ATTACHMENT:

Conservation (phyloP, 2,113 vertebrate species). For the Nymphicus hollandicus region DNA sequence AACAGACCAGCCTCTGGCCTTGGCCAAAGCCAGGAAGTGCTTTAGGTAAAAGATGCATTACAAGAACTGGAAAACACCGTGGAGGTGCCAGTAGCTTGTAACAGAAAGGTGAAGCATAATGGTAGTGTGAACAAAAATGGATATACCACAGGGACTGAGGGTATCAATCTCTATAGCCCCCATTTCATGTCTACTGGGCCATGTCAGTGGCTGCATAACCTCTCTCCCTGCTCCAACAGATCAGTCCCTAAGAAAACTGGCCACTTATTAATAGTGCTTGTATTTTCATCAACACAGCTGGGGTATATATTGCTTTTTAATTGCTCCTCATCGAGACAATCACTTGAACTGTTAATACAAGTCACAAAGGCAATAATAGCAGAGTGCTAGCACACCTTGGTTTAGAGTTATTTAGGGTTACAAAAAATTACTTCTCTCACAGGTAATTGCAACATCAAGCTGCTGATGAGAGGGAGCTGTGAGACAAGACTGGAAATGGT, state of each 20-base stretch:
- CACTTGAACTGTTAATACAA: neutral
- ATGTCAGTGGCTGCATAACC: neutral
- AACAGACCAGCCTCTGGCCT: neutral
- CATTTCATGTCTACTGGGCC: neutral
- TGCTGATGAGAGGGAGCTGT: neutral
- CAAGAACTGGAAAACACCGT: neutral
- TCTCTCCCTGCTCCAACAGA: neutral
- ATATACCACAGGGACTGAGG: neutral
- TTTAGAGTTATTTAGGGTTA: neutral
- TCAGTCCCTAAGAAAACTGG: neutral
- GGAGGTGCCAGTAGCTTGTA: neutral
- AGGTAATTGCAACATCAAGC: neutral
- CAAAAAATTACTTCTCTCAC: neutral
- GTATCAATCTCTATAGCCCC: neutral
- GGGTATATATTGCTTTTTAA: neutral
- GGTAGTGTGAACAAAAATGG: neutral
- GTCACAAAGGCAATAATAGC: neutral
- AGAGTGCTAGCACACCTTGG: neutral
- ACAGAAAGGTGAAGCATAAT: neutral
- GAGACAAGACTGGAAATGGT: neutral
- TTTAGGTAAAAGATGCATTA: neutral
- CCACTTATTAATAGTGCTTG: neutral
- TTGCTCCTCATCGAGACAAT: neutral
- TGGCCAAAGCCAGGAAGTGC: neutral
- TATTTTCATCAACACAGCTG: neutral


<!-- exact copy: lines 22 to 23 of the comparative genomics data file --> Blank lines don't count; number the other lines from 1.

- TTTAGGTAAAAGATGCATTA: neutral
- CCACTTATTAATAGTGCTTG: neutral